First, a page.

An Interview with author Jessica Ann Hughes

By | April 12, 2022

How would you describe your book in one sentence?

Beginning with conversion narratives and ending with the high realism of the late nineteenth-century, Jesus in the Victorian Novel: Reimagining Christ argues that the genre of the realist novel and its way of depicting characters altered both formal theology and popular thinking about who Jesus is and why his life matters.

What drew to you writing about this subject?

One morning Mark Noll asked me what the Victorians thought about Jesus. For all the scholarly work on church history and politics, changing religious practice, and various typological engagements with “Christ” in nineteenth century literature, I realized I’d seen surprisingly little work on how Victorian literature engages Jesus as a real person in history. Realizing this, I also remember a line from Kingsley’s Alton Locke about how Jesus’s name was bandied about as a “watchword of exclusiveness.” And so I started wondering about how novelists though about Jesus or wrote about Jesus as a character or personality rather than an idea.

How long have you been researching it? How did you come to study it?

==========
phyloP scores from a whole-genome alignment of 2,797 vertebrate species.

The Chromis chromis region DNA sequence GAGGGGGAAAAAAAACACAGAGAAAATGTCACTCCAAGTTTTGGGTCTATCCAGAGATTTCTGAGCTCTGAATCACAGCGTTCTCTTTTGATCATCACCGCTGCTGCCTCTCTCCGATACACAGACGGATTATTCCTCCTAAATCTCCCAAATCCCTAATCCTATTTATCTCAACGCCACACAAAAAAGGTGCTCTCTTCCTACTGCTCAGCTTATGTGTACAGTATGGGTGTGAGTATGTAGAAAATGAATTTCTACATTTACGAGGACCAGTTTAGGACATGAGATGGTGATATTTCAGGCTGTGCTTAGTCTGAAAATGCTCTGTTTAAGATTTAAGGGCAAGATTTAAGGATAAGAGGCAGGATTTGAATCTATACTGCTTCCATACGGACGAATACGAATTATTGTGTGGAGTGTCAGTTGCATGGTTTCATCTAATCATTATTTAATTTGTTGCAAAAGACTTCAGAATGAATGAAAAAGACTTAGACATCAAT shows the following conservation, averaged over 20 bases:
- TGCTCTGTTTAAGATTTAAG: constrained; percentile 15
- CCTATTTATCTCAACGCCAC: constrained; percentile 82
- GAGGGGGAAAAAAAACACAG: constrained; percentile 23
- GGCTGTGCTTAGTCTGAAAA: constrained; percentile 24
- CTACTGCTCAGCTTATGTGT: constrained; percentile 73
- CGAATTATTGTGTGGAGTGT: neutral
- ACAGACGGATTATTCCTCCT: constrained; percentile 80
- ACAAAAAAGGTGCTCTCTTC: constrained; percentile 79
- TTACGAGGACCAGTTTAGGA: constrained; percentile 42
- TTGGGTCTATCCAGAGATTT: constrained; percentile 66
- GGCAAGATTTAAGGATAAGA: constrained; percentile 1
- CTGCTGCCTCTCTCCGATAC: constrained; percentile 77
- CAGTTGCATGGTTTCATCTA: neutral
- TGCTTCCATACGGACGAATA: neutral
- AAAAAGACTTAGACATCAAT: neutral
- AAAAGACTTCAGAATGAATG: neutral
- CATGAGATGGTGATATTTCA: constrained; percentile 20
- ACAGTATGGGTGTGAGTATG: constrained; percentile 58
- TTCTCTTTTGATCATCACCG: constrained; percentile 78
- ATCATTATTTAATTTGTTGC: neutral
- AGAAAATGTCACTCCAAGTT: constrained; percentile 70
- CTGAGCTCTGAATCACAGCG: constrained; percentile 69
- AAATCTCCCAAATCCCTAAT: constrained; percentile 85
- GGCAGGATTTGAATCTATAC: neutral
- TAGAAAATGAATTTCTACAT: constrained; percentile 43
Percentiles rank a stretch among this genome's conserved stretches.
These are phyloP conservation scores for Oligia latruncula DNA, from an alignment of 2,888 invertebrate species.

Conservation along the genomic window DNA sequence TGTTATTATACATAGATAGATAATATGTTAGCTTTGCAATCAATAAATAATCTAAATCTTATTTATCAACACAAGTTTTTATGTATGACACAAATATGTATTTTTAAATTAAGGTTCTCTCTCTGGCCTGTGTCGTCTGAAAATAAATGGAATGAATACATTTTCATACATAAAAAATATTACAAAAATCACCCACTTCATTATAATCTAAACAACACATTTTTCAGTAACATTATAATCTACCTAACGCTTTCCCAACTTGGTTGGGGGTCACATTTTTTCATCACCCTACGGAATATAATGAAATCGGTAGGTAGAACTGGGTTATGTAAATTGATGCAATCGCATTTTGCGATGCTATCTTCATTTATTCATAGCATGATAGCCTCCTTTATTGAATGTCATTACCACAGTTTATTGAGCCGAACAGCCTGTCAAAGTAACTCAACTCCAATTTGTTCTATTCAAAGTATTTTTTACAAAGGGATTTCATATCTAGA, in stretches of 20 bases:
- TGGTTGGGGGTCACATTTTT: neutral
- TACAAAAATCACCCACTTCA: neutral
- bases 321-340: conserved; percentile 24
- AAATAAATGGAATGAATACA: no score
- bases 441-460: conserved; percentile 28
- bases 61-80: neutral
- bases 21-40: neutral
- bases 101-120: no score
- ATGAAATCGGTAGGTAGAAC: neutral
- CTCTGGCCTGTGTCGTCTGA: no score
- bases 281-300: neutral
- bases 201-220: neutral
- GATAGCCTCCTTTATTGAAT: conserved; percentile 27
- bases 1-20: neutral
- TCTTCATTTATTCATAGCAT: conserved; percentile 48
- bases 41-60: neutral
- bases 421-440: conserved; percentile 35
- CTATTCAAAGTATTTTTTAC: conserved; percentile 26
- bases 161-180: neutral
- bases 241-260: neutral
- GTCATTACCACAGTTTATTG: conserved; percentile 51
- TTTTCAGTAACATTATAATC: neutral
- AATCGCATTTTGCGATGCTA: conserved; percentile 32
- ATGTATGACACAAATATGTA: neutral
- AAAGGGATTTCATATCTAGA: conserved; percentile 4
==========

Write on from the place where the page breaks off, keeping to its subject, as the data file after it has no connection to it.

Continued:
Mark Noll asked me the question in May of 2012, but the real work began in 2013.

What does your book focus on that hasn’t been explored elsewhere?

(continuing from the second question above). In my reading, I started noticing all sorts of strange encounters with Jesus in popular Victorian fiction. Some, especially in religiously driven novels, were biographical sketches of Jesus’s life. But in other novels like Alton Locke or Hypatia or even Robert Elsmere, it seemed authors were experimenting with how to realistically and (somewhat?) objectively narrate religious experience. Adam Bede also seemed to be wrestling with Jesus as both a historical figure and a transcendent idea. In the end, I realized that these attempts to somehow make Jesus a novel character were worth consider, especially since no one else had!

What initially drew you to studying literature?

I read Eliot’s “Prufrock” in high school English. I remember being mesmerized by the sound of the language and clarity of the images while having absolutely no idea what was going on in the poem. I decided in that moment to study literature just so I could understand Eliot.

Have you read any Bloomsbury Literary Studies books? Which are your favorites, and why?

The New Directions in Religion and Literature series has been wonderful. Susan Colón’s work on Victorian Parables is insightful in its attention to the rhetoric of Victorian parables as well as its attention to how scholars imagine the sacred and secular. In Biblical Sterne, Ryan Stark’s careful attention to Sterne’s theology in and through his bawdry humor is enlightening but also deeply entertaining to read. I’ve found Stark’s work useful in my own research but also in the classroom.


Jessica Ann Hughes is Assistant Professor of English at George Fox University, USA.

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